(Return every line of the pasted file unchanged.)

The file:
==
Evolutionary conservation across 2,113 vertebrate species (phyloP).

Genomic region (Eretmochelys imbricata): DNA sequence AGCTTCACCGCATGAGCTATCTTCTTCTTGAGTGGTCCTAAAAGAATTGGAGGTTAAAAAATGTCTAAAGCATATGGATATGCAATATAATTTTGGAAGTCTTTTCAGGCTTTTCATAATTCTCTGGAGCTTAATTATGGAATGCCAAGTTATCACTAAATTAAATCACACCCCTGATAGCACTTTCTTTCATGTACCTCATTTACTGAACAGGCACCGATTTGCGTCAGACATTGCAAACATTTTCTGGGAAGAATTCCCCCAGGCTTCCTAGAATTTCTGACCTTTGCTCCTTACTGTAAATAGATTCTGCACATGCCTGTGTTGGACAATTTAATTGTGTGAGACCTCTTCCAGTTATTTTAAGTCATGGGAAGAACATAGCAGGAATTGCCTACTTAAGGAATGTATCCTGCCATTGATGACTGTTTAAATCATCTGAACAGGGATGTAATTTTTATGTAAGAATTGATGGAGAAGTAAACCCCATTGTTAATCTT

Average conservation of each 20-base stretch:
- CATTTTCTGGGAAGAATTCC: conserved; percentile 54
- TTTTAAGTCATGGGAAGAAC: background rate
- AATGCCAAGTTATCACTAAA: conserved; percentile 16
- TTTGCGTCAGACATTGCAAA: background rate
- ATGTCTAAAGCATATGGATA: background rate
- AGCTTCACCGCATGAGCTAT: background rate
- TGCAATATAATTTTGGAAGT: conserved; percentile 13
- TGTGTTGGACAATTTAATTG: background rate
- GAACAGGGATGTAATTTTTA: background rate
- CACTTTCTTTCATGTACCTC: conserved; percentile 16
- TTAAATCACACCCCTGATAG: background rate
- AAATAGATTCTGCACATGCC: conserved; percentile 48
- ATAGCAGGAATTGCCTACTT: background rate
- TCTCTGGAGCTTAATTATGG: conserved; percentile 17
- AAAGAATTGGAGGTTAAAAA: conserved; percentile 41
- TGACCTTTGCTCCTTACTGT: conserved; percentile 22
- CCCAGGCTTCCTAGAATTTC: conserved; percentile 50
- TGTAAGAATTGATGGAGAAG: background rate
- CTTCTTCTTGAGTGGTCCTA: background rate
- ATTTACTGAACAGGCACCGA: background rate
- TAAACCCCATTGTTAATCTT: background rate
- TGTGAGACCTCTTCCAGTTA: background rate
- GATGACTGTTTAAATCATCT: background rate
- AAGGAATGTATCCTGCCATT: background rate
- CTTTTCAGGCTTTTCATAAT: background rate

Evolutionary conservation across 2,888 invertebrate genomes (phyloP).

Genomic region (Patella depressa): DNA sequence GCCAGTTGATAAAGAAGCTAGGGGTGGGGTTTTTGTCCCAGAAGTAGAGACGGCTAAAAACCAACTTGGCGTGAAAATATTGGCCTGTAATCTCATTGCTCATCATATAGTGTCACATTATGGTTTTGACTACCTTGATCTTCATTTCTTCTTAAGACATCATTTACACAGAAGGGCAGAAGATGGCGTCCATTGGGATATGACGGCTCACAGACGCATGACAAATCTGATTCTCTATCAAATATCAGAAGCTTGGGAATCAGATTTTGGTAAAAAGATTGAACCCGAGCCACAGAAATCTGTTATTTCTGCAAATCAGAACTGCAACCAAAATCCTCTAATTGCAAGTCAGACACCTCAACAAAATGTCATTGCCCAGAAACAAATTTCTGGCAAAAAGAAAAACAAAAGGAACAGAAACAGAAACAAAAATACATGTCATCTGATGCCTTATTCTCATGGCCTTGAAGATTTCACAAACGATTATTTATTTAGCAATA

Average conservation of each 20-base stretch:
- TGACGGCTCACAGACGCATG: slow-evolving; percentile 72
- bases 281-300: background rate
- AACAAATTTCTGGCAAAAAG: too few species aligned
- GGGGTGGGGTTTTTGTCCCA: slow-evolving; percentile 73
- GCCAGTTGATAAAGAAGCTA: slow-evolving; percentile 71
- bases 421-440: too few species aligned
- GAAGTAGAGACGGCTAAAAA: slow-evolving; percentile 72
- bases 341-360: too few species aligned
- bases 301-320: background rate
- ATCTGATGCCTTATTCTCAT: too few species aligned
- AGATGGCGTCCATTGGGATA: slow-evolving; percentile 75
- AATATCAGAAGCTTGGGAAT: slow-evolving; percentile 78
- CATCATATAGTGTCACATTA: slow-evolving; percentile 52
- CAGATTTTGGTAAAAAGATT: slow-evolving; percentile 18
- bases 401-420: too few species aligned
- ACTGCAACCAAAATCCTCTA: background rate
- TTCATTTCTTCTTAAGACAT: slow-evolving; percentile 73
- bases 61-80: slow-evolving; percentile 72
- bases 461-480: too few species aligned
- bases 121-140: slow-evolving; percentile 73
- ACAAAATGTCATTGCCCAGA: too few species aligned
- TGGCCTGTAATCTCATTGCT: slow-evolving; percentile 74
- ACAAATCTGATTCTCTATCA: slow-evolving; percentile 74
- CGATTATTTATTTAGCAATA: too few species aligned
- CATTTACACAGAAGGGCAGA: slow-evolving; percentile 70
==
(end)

Evolutionary conservation across 2,113 vertebrate species (phyloP).

Genomic region (Eretmochelys imbricata): DNA sequence AGCTTCACCGCATGAGCTATCTTCTTCTTGAGTGGTCCTAAAAGAATTGGAGGTTAAAAAATGTCTAAAGCATATGGATATGCAATATAATTTTGGAAGTCTTTTCAGGCTTTTCATAATTCTCTGGAGCTTAATTATGGAATGCCAAGTTATCACTAAATTAAATCACACCCCTGATAGCACTTTCTTTCATGTACCTCATTTACTGAACAGGCACCGATTTGCGTCAGACATTGCAAACATTTTCTGGGAAGAATTCCCCCAGGCTTCCTAGAATTTCTGACCTTTGCTCCTTACTGTAAATAGATTCTGCACATGCCTGTGTTGGACAATTTAATTGTGTGAGACCTCTTCCAGTTATTTTAAGTCATGGGAAGAACATAGCAGGAATTGCCTACTTAAGGAATGTATCCTGCCATTGATGACTGTTTAAATCATCTGAACAGGGATGTAATTTTTATGTAAGAATTGATGGAGAAGTAAACCCCATTGTTAATCTT

Average conservation of each 20-base stretch:
- CATTTTCTGGGAAGAATTCC: conserved; percentile 54
- TTTTAAGTCATGGGAAGAAC: background rate
- AATGCCAAGTTATCACTAAA: conserved; percentile 16
- TTTGCGTCAGACATTGCAAA: background rate
- ATGTCTAAAGCATATGGATA: background rate
- AGCTTCACCGCATGAGCTAT: background rate
- TGCAATATAATTTTGGAAGT: conserved; percentile 13
- TGTGTTGGACAATTTAATTG: background rate
- GAACAGGGATGTAATTTTTA: background rate
- CACTTTCTTTCATGTACCTC: conserved; percentile 16
- TTAAATCACACCCCTGATAG: background rate
- AAATAGATTCTGCACATGCC: conserved; percentile 48
- ATAGCAGGAATTGCCTACTT: background rate
- TCTCTGGAGCTTAATTATGG: conserved; percentile 17
- AAAGAATTGGAGGTTAAAAA: conserved; percentile 41
- TGACCTTTGCTCCTTACTGT: conserved; percentile 22
- CCCAGGCTTCCTAGAATTTC: conserved; percentile 50
- TGTAAGAATTGATGGAGAAG: background rate
- CTTCTTCTTGAGTGGTCCTA: background rate
- ATTTACTGAACAGGCACCGA: background rate
- TAAACCCCATTGTTAATCTT: background rate
- TGTGAGACCTCTTCCAGTTA: background rate
- GATGACTGTTTAAATCATCT: background rate
- AAGGAATGTATCCTGCCATT: background rate
- CTTTTCAGGCTTTTCATAAT: background rate

Evolutionary conservation across 2,888 invertebrate genomes (phyloP).

Genomic region (Patella depressa): DNA sequence GCCAGTTGATAAAGAAGCTAGGGGTGGGGTTTTTGTCCCAGAAGTAGAGACGGCTAAAAACCAACTTGGCGTGAAAATATTGGCCTGTAATCTCATTGCTCATCATATAGTGTCACATTATGGTTTTGACTACCTTGATCTTCATTTCTTCTTAAGACATCATTTACACAGAAGGGCAGAAGATGGCGTCCATTGGGATATGACGGCTCACAGACGCATGACAAATCTGATTCTCTATCAAATATCAGAAGCTTGGGAATCAGATTTTGGTAAAAAGATTGAACCCGAGCCACAGAAATCTGTTATTTCTGCAAATCAGAACTGCAACCAAAATCCTCTAATTGCAAGTCAGACACCTCAACAAAATGTCATTGCCCAGAAACAAATTTCTGGCAAAAAGAAAAACAAAAGGAACAGAAACAGAAACAAAAATACATGTCATCTGATGCCTTATTCTCATGGCCTTGAAGATTTCACAAACGATTATTTATTTAGCAATA

Average conservation of each 20-base stretch:
- TGACGGCTCACAGACGCATG: slow-evolving; percentile 72
- bases 281-300: background rate
- AACAAATTTCTGGCAAAAAG: too few species aligned
- GGGGTGGGGTTTTTGTCCCA: slow-evolving; percentile 73
- GCCAGTTGATAAAGAAGCTA: slow-evolving; percentile 71
- bases 421-440: too few species aligned
- GAAGTAGAGACGGCTAAAAA: slow-evolving; percentile 72
- bases 341-360: too few species aligned
- bases 301-320: background rate
- ATCTGATGCCTTATTCTCAT: too few species aligned
- AGATGGCGTCCATTGGGATA: slow-evolving; percentile 75
- AATATCAGAAGCTTGGGAAT: slow-evolving; percentile 78
- CATCATATAGTGTCACATTA: slow-evolving; percentile 52
- CAGATTTTGGTAAAAAGATT: slow-evolving; percentile 18
- bases 401-420: too few species aligned
- ACTGCAACCAAAATCCTCTA: background rate
- TTCATTTCTTCTTAAGACAT: slow-evolving; percentile 73
- bases 61-80: slow-evolving; percentile 72
- bases 461-480: too few species aligned
- bases 121-140: slow-evolving; percentile 73
- ACAAAATGTCATTGCCCAGA: too few species aligned
- TGGCCTGTAATCTCATTGCT: slow-evolving; percentile 74
- ACAAATCTGATTCTCTATCA: slow-evolving; percentile 74
- CGATTATTTATTTAGCAATA: too few species aligned
- CATTTACACAGAAGGGCAGA: slow-evolving; percentile 70